The exact number of levels and individuals in the pyramid varied between schemes posited by different authors. Whatever the number, the structure was always in motion since the physical death of any one person required the shifting of others. For example, if the person who was the Pole died, someone from the second level moved to the top, triggering further shifts all the way down the lowest level, where a new person would be inducted into the hierarchy.

The hierarchy of saintly figures worked on the presumption that those higher up had greater knowledge than the ones below, including identifying who belonged where. The Pole, for example, might see the whole hierarchy spread around the world, while an ordinary person, not part of the hierarchy, would likely not identify a single member. For someone wishing to be a part of the system, the crucial indication of having acquired enough knowledge was to start identifying members of the hierarchy who were otherwise invisible to common observers. Authors of hagiographical narratives took up this mantle, pinpointing those who are the hierarchy and exemplifying the general principles for how one might identify them correctly.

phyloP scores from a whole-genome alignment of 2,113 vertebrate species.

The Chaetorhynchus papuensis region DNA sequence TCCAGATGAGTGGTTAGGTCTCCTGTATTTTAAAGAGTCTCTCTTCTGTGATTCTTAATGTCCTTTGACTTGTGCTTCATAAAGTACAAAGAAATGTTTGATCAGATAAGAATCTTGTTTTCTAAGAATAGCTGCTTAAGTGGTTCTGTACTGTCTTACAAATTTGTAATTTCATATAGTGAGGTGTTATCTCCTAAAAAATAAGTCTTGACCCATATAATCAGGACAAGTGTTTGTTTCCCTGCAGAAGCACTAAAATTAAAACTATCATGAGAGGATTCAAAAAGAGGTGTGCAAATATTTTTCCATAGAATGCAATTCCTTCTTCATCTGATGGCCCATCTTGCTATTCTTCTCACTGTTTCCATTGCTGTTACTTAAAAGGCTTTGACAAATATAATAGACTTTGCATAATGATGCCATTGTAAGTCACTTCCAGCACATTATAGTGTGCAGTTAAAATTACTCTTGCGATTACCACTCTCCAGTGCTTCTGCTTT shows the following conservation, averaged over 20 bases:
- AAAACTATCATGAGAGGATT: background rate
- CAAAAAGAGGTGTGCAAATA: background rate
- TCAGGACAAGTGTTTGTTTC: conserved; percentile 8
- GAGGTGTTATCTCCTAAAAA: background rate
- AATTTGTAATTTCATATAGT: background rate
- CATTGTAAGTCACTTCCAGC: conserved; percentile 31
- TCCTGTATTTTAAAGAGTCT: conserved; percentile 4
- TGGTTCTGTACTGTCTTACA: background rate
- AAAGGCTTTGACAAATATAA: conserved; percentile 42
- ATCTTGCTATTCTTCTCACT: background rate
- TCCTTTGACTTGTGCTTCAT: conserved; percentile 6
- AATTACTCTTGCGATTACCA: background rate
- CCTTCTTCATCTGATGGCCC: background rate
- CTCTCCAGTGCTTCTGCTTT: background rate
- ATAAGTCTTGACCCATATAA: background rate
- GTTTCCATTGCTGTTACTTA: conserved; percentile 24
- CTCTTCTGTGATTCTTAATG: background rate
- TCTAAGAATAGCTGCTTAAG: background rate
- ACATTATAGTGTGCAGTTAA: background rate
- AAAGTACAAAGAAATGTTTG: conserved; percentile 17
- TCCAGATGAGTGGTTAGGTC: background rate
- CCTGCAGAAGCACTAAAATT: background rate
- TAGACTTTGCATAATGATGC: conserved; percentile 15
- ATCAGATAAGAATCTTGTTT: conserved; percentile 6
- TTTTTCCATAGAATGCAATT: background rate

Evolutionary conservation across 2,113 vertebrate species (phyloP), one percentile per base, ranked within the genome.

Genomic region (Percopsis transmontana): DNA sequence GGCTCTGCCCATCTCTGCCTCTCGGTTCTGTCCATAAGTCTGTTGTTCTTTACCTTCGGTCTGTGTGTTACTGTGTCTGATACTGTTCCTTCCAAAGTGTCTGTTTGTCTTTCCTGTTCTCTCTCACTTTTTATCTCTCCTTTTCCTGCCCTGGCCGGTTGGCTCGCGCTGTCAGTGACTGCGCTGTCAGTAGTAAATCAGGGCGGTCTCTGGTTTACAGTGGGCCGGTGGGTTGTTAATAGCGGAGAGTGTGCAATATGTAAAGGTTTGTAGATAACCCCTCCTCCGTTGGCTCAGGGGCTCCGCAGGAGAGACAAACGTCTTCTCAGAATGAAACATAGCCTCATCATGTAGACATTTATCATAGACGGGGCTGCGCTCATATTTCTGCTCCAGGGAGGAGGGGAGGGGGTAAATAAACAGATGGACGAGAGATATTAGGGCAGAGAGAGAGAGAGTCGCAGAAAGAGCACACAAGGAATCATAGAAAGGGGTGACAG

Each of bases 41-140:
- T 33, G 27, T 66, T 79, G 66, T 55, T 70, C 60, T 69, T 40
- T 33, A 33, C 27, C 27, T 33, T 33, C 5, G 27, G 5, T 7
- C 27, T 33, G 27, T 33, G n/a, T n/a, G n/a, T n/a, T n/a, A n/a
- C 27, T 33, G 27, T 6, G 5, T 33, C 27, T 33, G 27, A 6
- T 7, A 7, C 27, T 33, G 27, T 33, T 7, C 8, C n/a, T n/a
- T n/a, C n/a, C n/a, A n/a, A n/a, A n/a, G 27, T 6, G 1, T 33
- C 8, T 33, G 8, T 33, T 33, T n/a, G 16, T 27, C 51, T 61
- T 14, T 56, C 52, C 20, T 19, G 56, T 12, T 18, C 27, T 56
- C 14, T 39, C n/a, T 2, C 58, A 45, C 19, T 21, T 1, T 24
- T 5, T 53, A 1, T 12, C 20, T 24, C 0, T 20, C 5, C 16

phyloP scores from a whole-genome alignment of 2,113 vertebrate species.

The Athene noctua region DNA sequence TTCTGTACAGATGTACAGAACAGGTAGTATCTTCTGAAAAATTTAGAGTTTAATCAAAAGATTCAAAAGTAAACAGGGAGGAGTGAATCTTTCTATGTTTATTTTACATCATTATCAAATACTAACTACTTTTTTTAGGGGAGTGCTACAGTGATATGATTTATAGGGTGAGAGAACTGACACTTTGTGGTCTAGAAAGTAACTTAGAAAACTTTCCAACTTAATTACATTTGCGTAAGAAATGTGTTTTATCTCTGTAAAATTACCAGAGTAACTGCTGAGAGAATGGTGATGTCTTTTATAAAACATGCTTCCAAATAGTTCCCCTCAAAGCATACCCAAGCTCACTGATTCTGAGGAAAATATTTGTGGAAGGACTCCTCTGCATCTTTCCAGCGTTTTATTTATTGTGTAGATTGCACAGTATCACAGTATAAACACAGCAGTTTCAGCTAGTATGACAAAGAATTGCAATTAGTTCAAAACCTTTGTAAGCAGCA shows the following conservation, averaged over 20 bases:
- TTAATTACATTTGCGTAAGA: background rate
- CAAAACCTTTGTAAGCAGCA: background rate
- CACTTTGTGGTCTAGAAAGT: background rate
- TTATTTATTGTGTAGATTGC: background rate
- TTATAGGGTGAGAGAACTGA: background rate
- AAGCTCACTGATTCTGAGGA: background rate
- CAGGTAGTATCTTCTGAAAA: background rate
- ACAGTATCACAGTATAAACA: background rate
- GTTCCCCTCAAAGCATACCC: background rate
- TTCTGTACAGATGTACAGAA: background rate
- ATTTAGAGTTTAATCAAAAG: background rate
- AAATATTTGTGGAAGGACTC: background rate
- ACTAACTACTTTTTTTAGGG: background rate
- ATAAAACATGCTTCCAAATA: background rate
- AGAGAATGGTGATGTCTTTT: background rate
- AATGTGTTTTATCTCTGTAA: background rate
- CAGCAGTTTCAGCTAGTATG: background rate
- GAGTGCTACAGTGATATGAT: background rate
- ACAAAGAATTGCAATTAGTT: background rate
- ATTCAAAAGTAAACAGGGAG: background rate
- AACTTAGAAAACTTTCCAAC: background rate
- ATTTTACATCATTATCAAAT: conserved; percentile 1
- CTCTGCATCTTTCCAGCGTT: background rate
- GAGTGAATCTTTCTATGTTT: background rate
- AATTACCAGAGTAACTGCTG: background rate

Ibn ‘Arabi’s Ruh al-quds includes the notice for a man named al-Ashall al-Qaba’ili who is identified as the Pole. The way this is explained shows how knowledge operates in this context. Ibn ‘Arabi states that he knew Qaba’ili personally and would interact with him at gatherings where they discussed the Quran. Then one night he was told in a dream that he was the Pole. The next day, when he was about to tell others about the dream, Qaba’ili asked him to not identify him to others in public. Ibn ‘Arabi acquiesced, but then as they parted company, Qaba’ili said, “It is no longer good for me to stay in this town, now that you know who I am” (Ibn ‘Arabi, Sufis of Andalusia, 153). Ibn ‘Arabi then never saw the man again. This pattern repeats in other places where Ibn ‘Arabi reports first becoming privy to people’s identities as members of the hierarchy and then loses contact with them as they die or disappear.